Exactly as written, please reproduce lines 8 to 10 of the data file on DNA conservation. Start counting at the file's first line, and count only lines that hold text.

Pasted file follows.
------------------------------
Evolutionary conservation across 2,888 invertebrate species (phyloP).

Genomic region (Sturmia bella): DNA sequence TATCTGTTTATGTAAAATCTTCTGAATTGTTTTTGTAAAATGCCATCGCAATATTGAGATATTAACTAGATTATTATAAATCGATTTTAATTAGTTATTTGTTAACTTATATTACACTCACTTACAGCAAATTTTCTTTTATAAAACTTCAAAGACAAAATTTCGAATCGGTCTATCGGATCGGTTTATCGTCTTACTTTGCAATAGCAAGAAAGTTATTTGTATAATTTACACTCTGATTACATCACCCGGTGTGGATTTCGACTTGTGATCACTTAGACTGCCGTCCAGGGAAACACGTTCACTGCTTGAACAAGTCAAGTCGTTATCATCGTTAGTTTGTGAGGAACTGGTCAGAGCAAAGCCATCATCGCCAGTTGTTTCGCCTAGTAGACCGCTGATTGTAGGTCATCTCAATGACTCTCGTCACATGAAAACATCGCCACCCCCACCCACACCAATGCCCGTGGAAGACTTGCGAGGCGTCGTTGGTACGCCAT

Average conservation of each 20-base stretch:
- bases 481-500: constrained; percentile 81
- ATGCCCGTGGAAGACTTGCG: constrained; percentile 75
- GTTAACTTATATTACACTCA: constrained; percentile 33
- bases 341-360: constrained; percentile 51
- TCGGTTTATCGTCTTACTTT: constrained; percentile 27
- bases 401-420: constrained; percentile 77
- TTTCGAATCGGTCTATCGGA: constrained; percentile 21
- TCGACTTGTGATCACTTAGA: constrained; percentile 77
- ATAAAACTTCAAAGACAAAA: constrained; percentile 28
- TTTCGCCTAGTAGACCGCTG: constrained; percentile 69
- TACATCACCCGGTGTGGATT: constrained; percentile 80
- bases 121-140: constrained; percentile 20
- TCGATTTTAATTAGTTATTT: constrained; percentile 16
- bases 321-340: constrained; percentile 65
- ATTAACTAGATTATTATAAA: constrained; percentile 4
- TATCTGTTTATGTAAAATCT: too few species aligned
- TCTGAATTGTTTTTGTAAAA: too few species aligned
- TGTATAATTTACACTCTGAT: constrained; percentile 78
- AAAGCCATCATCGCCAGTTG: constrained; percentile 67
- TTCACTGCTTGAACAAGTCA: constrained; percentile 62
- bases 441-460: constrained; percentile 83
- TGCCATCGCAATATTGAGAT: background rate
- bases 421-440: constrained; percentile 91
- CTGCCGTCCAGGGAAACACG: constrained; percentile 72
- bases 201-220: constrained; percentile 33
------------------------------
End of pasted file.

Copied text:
- TCGGTTTATCGTCTTACTTT: constrained; percentile 27
- bases 401-420: constrained; percentile 77
- TTTCGAATCGGTCTATCGGA: constrained; percentile 21